Today, we are more conscious of how our actions affect the environment than ever before. If you drive regularly, you’ve probably wondered how you can be more eco-friendly without dramatically changing your daily life. Fortunately, you can reduce your environmental impact without dramatically changing your lifestyle.
Here are 3 Things You Can Do to Be an Eco-Friendly Driver
Invest in an Eco-Conscious Car
If your car guzzles fuel, there is only so much you can do to make it more eco-friendly. That would mean not driving or barely driving it, which is probably not an option. Therefore, when you choose your vehicle, remember you want a car with a minimal environmental footprint.
Eco-friendly cars are becoming more popular than ever, which means they’re also becoming more affordable. For a while, electric vehicles were costly and seemed unattainable to many of us, but today, luxury car brands are not the only ones coming out with electric models. As the industry continues to grow in popularity, a wider range of models and car brands will branch into the field.
If you’re hesitant to invest in one of these vehicles, remember that, according to the U.S. Department of Energy, the average cost to drive an electric vehicle is around $0.03 per mile. Therefore, you’ll save money in the long run if you have a long commute to work, take frequent road trips, or just run quick errands.
You must be mindful of charging time with an electric car. Ideally, you should get a charger for your home, so you can put it on charge overnight in the same way you would other battery-operated devices like your cell phone. If not, there are nationwide charging stations where you pay a small amount to top up the battery. It might seem strange to do when you’re used to taking a few minutes to put gas in your car but remember that, on average, a vehicle in the U.S. is parked 95% of the time.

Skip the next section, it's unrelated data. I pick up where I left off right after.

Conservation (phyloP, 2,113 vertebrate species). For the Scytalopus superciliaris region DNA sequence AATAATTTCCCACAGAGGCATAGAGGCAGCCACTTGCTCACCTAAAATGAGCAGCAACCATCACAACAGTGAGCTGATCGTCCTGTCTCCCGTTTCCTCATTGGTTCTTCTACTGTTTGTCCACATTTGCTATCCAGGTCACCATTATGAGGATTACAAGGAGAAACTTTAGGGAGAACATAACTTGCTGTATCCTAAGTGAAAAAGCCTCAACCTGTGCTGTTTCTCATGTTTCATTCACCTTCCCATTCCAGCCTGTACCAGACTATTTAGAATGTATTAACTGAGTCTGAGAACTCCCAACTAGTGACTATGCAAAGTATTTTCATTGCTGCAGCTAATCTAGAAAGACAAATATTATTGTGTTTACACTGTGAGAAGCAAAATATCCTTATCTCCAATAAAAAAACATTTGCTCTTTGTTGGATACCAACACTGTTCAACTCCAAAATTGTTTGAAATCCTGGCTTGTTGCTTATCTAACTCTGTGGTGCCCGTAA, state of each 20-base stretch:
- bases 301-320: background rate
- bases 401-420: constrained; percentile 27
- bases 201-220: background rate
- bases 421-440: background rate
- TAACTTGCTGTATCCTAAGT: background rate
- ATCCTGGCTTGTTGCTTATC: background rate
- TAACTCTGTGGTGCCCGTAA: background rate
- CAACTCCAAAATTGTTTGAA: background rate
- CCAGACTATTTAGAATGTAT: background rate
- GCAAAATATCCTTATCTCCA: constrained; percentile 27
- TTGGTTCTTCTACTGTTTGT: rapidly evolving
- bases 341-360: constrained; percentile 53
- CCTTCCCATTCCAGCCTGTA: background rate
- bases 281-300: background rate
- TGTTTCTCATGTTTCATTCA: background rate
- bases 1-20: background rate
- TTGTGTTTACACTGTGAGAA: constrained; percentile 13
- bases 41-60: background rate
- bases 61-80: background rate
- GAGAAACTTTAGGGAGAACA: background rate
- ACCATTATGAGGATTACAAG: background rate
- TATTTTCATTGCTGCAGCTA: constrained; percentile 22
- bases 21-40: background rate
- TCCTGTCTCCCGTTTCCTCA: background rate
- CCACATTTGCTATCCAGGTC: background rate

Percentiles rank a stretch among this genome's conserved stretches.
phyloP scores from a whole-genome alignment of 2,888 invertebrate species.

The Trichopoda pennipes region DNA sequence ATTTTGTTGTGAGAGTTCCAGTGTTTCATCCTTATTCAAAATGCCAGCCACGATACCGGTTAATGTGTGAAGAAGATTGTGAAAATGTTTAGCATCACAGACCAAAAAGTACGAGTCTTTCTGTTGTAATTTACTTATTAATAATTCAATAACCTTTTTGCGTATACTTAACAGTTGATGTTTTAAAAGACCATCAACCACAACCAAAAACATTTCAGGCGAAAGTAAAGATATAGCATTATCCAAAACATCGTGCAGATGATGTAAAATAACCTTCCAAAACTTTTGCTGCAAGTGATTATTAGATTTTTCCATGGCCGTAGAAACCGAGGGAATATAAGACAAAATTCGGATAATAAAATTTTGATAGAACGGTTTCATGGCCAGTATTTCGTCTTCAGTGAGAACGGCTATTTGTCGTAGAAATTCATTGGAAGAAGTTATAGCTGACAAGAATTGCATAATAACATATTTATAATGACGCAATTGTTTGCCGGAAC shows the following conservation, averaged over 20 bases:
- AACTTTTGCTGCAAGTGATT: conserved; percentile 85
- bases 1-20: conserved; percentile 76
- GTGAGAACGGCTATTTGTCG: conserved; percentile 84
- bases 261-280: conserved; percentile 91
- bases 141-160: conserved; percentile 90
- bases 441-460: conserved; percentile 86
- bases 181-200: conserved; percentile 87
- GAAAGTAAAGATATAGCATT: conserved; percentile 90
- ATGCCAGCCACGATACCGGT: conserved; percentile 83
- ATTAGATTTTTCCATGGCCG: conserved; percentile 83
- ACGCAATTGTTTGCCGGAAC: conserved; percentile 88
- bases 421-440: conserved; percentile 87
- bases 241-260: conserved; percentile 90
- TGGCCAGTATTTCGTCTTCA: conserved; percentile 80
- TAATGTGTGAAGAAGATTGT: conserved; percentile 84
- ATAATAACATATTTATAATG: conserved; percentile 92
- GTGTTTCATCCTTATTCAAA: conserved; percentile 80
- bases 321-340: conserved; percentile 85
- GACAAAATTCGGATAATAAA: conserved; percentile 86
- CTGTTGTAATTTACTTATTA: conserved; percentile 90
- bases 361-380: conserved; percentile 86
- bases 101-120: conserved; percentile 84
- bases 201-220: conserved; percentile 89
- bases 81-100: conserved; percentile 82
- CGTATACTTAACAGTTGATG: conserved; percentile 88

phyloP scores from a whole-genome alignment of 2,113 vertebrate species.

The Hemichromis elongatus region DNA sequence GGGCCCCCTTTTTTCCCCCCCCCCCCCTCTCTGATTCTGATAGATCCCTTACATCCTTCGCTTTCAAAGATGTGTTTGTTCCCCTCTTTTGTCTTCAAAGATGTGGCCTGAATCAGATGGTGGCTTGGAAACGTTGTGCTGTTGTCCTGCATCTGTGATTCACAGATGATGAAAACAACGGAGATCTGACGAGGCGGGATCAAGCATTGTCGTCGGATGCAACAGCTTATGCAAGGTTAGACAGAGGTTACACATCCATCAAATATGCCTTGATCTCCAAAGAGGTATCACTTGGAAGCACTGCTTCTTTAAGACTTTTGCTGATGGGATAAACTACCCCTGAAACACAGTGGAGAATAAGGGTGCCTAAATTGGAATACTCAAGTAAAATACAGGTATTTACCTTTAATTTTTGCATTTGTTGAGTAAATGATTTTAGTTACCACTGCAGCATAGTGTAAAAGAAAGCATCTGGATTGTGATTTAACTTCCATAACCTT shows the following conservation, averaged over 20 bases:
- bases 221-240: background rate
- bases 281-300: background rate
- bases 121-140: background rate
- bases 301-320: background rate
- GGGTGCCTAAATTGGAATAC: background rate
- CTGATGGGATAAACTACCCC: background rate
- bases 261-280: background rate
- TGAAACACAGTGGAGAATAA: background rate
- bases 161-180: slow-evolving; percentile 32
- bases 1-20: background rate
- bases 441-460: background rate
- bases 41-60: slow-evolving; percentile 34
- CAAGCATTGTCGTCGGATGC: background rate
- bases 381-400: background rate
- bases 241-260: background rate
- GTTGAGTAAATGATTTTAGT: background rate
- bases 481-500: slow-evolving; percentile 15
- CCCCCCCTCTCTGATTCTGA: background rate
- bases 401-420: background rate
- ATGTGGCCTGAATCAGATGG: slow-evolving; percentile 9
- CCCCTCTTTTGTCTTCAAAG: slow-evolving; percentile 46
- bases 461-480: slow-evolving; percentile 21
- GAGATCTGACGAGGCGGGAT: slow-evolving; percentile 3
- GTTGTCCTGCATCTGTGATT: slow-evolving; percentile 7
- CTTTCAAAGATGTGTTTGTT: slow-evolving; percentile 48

Repair Your Vehicle Regularly
Your car could wreak havoc on the environment if it isn’t running properly. It could cause many issues like leaking fuel or putting hazardous gases into the air. The worst part is that you might not know it’s happening until the car completely breaks down.
A car is a significant investment; you want to protect it at all costs. In the U.S., four out of five auto repairs performed on cars are related to the vehicle’s durability. Even if it’s driving fine, you should perform regular maintenance and repairs on your car. Doing so will not only help the environment but also increase the lifespan of your car.
Recycle Your Car Parts
Just because your car has reached the end of its life doesn’t mean it has no uses. Many recyclable materials were used to make it, which are still usable even if the car is not. The better you care for the vehicle when you use it, the more valuable it will be when it’s used for parts. According to Your Mechanic, a driveshaft doesn’t have a set lifespan, but a good rule of thumb is to change it once every 75,000 miles.
If your car has been totaled or costs more for repairs than buying a new vehicle, you might not realize how valuable it is. Like many parts of the automobile industry, the revenue of U.S. motor vehicle and parts dealers is highly profitable and was over 1 trillion in 2020. Therefore, even the most torn-up car has probably got some use for parts dealers.
Being a more eco-friendly driver is at the front of many people’s concerns. Every action you take to help the environment counts, so take the time to learn about your options, consider investing in an electric vehicle, stay up to date with maintenance and repairs, and recycle your vehicle’s materials when you’re done with it.